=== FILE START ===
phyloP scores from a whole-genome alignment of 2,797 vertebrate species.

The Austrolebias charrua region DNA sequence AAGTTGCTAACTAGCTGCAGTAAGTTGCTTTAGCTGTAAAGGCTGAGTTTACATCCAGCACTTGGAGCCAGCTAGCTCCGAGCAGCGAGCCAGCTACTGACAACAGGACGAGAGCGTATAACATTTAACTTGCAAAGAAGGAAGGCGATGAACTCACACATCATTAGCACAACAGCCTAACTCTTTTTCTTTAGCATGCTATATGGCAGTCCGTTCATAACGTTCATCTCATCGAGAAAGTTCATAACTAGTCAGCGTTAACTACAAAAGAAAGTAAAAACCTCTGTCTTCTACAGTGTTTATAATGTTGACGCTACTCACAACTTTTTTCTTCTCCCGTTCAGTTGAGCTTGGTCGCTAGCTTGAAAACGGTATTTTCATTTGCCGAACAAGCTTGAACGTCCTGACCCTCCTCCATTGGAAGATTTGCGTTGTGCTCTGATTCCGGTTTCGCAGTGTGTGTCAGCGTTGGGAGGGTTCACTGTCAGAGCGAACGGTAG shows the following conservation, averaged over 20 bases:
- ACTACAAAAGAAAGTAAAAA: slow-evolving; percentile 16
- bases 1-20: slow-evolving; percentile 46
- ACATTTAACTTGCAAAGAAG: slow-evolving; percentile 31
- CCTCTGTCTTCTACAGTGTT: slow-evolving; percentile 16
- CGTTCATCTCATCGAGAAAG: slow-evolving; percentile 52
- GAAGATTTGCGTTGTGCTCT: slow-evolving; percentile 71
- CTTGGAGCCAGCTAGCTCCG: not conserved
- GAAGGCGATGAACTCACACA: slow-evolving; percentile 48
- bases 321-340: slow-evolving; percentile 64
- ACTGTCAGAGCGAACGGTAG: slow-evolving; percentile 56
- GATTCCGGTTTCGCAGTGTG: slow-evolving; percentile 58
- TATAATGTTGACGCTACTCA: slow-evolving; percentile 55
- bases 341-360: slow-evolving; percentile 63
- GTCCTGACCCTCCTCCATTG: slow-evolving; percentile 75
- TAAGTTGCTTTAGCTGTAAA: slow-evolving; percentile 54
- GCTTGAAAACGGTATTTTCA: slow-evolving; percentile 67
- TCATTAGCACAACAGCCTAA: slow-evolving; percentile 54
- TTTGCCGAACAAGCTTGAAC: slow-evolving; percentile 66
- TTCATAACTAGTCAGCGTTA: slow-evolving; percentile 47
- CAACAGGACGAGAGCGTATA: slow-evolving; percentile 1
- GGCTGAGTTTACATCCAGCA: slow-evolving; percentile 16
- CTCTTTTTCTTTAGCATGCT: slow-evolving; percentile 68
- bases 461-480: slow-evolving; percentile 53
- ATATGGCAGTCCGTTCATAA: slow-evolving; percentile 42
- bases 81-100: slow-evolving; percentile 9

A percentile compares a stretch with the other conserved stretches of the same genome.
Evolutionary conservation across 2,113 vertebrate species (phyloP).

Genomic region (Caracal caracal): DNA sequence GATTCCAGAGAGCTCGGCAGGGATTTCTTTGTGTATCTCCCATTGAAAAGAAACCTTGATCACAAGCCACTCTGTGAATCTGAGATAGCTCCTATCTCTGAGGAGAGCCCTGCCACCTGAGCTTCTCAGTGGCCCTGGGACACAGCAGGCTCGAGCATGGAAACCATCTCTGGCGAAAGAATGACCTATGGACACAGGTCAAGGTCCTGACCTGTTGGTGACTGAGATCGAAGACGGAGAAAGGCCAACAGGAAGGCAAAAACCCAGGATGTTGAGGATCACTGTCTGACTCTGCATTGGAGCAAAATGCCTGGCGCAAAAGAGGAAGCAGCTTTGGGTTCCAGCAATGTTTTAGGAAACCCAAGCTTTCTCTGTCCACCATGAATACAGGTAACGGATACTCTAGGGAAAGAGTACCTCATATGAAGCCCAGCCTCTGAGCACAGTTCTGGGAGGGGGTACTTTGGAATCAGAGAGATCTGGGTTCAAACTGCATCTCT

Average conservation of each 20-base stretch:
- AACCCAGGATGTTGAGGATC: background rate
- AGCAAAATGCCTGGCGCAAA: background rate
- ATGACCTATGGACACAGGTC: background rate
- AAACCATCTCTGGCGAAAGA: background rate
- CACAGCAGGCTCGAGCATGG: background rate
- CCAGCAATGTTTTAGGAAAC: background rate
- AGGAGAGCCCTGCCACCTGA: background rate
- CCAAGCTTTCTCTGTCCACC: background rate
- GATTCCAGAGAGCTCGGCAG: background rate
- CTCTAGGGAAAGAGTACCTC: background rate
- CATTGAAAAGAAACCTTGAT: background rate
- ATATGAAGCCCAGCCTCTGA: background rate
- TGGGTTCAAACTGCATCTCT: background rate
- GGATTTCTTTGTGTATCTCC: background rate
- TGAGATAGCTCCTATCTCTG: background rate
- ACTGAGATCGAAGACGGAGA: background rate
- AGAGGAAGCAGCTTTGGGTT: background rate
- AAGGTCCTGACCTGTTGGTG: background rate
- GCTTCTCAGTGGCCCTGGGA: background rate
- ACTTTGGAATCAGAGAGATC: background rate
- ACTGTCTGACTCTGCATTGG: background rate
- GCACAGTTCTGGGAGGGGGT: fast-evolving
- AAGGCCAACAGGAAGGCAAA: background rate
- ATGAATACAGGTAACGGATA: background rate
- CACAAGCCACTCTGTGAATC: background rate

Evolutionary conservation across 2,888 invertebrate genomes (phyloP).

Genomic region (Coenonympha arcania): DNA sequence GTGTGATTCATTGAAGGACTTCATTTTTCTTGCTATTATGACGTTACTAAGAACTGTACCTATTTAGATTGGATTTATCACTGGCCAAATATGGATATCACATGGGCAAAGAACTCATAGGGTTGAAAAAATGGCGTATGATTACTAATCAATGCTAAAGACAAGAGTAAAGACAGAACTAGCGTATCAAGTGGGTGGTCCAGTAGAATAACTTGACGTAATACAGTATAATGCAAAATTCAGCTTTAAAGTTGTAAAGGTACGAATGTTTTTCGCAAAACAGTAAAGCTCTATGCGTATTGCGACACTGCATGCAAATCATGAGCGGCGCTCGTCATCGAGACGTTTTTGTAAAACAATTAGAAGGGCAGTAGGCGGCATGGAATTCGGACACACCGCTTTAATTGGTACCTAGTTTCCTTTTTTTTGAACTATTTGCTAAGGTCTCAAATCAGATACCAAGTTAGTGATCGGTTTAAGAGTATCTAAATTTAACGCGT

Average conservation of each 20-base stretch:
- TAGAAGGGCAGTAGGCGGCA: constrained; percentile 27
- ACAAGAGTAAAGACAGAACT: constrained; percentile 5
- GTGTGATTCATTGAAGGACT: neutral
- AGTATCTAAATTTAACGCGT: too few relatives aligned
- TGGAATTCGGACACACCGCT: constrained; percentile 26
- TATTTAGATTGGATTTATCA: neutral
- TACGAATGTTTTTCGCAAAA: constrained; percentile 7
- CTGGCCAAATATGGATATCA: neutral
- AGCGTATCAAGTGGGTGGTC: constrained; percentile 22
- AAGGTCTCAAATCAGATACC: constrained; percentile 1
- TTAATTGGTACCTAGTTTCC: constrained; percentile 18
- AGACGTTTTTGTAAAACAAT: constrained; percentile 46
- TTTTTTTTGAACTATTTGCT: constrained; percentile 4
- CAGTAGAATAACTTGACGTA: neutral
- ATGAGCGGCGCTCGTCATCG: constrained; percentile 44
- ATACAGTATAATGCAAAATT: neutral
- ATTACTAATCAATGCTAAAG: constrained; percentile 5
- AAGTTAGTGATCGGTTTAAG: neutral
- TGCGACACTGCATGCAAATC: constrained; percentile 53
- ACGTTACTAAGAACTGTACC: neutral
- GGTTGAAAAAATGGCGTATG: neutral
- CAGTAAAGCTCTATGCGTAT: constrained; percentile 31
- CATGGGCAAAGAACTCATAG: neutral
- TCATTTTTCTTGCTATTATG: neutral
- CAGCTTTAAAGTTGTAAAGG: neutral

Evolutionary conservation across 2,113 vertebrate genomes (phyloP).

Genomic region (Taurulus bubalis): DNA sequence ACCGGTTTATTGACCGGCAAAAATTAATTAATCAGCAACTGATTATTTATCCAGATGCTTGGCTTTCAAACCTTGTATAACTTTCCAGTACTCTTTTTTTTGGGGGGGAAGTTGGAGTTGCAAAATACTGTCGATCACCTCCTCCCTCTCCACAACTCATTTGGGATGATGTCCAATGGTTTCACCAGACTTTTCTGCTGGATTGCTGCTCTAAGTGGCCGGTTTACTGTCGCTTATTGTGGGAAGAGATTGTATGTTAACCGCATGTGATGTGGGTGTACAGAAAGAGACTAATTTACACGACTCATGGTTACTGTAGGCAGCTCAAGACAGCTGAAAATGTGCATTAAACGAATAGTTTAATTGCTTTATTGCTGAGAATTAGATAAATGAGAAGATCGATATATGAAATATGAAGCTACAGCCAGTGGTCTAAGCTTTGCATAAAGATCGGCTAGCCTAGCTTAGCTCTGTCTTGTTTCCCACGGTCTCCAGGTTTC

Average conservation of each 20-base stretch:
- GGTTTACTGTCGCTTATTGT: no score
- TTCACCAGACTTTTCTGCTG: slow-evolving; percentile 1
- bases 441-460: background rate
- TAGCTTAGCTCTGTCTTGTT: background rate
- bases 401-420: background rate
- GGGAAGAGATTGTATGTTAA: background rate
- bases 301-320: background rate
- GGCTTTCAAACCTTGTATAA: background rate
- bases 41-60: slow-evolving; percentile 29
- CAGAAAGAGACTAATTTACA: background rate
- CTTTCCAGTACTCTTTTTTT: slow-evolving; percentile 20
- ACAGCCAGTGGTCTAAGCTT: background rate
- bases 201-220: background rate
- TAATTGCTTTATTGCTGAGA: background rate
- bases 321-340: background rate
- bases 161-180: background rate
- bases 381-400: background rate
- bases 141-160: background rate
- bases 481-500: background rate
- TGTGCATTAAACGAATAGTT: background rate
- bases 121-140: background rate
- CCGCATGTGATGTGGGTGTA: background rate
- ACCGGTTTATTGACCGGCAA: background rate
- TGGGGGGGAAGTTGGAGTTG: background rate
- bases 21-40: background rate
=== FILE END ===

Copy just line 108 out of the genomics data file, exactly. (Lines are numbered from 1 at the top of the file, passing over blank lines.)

- bases 121-140: background rate